~By Kirsten Antony, R.N. ~
The sweet sounds of a babbling brook.
A tuning fork calibrated to 528 hz.
Gregorian or Sanskrit chanting.
Mozart’s “Laudate Dominum”.
These examples listed above are a variety of sounds and music that can heal the body, mind and soul. They can be used as healing modalities known as music therapy or sound healing. These are forms of healing therapies that have been used from the beginning of time and science is now catching up with what has been known for ages: sound is healing.
To understand how music can be a healing therapy, one can look to mathematics and physics. But, to simplify, everything including sound has a vibration. It is through vibration and resonance that music can be healing. These vibrations can affect the physical body, emotional body, subtle body and brain waves.
As an example of music affecting the emotional body, I was recently moved to tears while listening to a piece of chamber music, The Quartet for the End of Time. The backstory of this piece is a chilling tale, but it was simply the musicians and their instruments alone that changed my emotional vibration to resonate with that piece of music. Music can be a powerful and transformative experience.
Music therapy can be found here in Colorado at Exempla Good Samaritan Medical Center in Lafayette. This was the first hospital in the United States to incorporate the principles of music therapy in a holistic healing environment. By using entrainment to synchronize brainwaves, certain types of music are used in different areas of the hospital to illicit a variety of relaxation responses. For example, the emergency room would have a different soundtrack than the ICU waiting room which would then be also set to a different soundtrack than the chapel.
The selection is based on the science of brain waves and how they can be affected by certain music. There are four different states of brain waves: Beta, Alpha, Theta and Delta. Beta is our normal state of consciousness. Alpha is a state of daydreaming or meditation. Theta can occur in deep meditation or sleep and Delta occurs in deep sleep. Listening to classical music can change our brain waves from Alpha to Theta and cause deep relaxation. A state of relaxation is what we want to be aiming for to get to a healing state.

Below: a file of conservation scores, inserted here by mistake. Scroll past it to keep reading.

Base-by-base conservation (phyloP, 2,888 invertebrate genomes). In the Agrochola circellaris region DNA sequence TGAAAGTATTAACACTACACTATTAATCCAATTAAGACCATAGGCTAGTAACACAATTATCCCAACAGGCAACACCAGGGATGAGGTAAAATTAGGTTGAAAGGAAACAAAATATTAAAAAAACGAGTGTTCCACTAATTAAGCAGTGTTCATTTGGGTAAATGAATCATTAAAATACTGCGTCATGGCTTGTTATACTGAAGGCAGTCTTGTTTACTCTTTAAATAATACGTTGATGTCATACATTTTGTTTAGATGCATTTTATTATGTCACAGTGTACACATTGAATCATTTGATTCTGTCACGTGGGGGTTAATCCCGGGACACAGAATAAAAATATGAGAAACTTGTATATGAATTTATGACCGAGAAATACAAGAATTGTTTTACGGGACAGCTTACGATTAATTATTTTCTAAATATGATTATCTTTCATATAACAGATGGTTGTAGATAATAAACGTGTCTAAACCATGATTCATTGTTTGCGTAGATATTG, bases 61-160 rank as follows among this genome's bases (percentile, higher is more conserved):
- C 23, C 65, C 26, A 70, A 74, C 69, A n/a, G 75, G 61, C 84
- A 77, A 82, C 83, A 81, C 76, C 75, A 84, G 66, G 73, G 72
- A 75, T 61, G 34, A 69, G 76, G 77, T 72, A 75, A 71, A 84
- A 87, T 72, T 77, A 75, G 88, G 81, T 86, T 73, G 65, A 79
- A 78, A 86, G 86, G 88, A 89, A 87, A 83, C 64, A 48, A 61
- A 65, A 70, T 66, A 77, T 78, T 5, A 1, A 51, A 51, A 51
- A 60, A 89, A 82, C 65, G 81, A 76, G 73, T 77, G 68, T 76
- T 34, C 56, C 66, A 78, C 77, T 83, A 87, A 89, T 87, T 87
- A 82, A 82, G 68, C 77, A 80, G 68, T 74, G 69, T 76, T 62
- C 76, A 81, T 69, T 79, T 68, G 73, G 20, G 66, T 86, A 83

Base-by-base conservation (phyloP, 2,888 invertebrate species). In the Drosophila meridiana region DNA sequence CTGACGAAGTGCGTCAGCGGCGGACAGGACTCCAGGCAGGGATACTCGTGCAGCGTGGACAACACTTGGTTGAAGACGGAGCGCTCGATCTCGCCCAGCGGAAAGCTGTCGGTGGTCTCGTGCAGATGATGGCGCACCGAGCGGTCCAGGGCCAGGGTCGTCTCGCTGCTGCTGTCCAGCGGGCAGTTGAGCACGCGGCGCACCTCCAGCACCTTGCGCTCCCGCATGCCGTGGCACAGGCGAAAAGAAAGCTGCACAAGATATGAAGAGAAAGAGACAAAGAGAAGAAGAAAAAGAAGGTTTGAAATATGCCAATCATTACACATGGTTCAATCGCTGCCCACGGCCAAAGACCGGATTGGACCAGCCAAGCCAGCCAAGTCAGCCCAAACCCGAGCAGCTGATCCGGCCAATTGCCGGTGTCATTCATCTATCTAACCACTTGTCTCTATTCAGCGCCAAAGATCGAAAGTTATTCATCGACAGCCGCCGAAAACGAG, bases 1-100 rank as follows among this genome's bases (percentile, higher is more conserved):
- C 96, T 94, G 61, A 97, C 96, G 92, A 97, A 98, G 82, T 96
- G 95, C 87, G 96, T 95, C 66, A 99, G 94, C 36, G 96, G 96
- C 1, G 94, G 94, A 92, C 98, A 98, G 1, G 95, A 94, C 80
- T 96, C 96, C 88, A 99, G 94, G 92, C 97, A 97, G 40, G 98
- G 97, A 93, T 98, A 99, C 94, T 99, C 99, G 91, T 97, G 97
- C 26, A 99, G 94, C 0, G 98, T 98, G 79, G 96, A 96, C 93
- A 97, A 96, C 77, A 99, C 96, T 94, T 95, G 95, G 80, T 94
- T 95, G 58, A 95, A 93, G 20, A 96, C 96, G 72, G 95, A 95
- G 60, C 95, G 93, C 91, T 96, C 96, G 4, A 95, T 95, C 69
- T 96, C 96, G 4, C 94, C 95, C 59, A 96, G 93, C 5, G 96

Sound healing can be similar to music therapy, but one difference is that sound healing tries to facilitate healing by the use of specific frequencies and intentions to impact healing. Specific tools such as bells, gongs, and tuning forks can be used as well as the voice. Sound healing can be passive whereby someone uses an instrument to bring the body to a state of vibrational change. It can also be participative by toning. Toning is using the voice to create vowel sounds that can bring the body into balance.
The world is full of a wondrous plethora of music and sounds for healing. I hope you find something that resonates with you!
Kirsten Antony is a Registered Nurse and Certified Reflexologist. Kirsten is a holistic health care practitioner and specializes in foot and nail care. She provides care in the Denver area at a variety of facilities as well as making house calls. For more information visit www.kirstenantony.com or call 303-668-8892.